New $14.6 Million Weill Gift To Support Carnegie Hall’s Artistic and Educational Initiatives, Including Music Education and Teacher Training Programs in New York City Public Schools
Carnegie Hall announced that, thanks to a generous $14.6 million gift, Joan and Sanford I. Weill and The Weill Family Foundation have earned the unique distinction of becoming the first private donors in Carnegie Hall’s history to reach the $100 million threshold in cumulative lifetime giving.
This new gift to Carnegie Hall’s 125th Anniversary Campaign will provide important support to Carnegie Hall’s artistic and educational initiatives with $5 million specifically earmarked to underwrite the Hall’s music education and teacher training programs in New York City public schools.
Sanford I. Weill joined the Carnegie Hall Board of Trustees in 1983, was elected Chairman in 1991, and then President in 2015. For more than three decades, Mr. Weill and his wife, Joan, have been centerstage for each of Carnegie Hall’s major milestones, generously supporting the 1986 historic restoration of the main auditorium (now Stern Auditorium / Perelman Stage) and recital hall (now Weill Recital Hall); the building of the Hall’s endowment fund in the late 1990s; the construction of Zankel Hall and establishment of Carnegie Hall’s Weill Music Institute in 2003; and the renovation of the Hall’s Studio Towers, creating a home for music education on the building’s upper floors, in 2014.
A committed fundraiser who has always led by example, campaigns led or co-chaired by Mr. Weill have raised $525 million for Carnegie Hall’s endowment and capital projects. Thanks to the stewardship of Mr. Weill and his fellow trustees, Carnegie Hall’s endowment has grown from $4 million in 1991 to more than $320 million today. Under the auspices of Carnegie Hall’s Weill Music Institute, the Hall’s music education and community programs have expanded ten-fold and continue to grow, now serving more than 600,000 people around the globe.
“I can’t remember a time when Carnegie Hall hasn’t been a central part of Joan and my life,” said Sanford I. Weill, Carnegie Hall’s President. “We are so proud of everything that has been accomplished here over the years, especially in the area of music education, with kids having the chance to experience great music at the finest concert hall and develop their potential through music. It is very rewarding to think about how this amazing hall will be enjoyed by future generations. We truly think the best is yet to come.”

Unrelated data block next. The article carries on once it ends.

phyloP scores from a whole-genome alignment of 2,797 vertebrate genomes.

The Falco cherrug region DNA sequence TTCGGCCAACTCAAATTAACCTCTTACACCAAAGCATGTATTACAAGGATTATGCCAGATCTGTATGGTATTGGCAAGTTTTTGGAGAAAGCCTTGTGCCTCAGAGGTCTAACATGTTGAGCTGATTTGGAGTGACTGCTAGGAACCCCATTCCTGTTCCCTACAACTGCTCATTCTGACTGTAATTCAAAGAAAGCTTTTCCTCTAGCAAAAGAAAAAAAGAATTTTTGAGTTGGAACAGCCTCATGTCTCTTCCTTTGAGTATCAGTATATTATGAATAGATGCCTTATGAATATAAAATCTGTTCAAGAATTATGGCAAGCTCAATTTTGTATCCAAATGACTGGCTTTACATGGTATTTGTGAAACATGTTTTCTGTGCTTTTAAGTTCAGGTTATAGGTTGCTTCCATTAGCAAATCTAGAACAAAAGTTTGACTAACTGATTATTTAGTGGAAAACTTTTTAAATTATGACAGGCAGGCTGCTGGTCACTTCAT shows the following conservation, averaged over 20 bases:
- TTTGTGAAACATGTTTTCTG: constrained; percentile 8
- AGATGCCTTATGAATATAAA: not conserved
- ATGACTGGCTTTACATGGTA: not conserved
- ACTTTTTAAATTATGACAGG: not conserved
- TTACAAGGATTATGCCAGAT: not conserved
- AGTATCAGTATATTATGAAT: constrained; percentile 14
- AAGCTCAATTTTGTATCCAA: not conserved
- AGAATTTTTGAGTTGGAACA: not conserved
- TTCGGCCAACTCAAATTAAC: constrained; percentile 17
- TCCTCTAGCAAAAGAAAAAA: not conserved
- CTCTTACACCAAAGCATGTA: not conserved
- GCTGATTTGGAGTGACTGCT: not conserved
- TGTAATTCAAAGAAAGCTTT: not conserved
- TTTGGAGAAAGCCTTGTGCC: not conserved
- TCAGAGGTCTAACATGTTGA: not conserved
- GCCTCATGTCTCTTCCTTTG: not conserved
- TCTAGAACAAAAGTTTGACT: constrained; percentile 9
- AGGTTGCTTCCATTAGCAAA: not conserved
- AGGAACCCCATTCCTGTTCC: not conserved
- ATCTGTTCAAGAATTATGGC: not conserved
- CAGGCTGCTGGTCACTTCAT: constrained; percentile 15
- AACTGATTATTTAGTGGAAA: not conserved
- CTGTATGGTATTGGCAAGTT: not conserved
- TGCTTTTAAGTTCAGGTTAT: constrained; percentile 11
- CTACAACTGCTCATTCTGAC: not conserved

“It’s my pleasure to congratulate Sandy and Joan on this incredible milestone and thank them for their unparalleled generosity to our community,” said Robert F. Smith, Chairman of Carnegie Hall’s Board of Trustees. “Stretching over decades, their advocacy for Carnegie Hall has been inspiring to so many of us. Their dedication to this Hall is built on our joint belief that music and education have the power to transform lives—and their work toward our cause will continue to make a true impact.”
“I have always admired Sandy and Joan’s deep passion for Carnegie Hall, their massive commitment to music education, and their focus on ensuring that this iconic place is always safeguarded, continually evolving to meet the needs of today’s audiences and the world’s finest artists,” said Clive Gillinson, Executive and Artistic Director of Carnegie Hall. “In my work with Sandy, he has always been a forward-thinking leader who, in asking the best questions and testing ideas, has always had the best interest of Carnegie Hall at heart. I could not have wished for a better partner for all that we aspired to achieve together for Carnegie Hall over the last fourteen years.”
From the beginning of his service to the Hall, Mr. Weill worked closely with Stern and board leaders to safeguard the famed concert venue, a building saved from demolition in 1960, however still in dire need of restoration. Upon joining the board, Mr. Weill co-chaired, with then-Chairman James D. Wolfensohn, the $60 million Campaign for Carnegie Hall, leading to the historic 28-week restoration of Carnegie Hall’s main auditorium and recital hall in 1986, a project that modernized the Hall’s facilities and brought these two concert venues back to their original glory. The Carnegie Hall Recital Hall was reopened in January 1987, renamed as the Joan and Sanford I. Weill Recital Hall in recognition of the Weills’ leadership and generous support.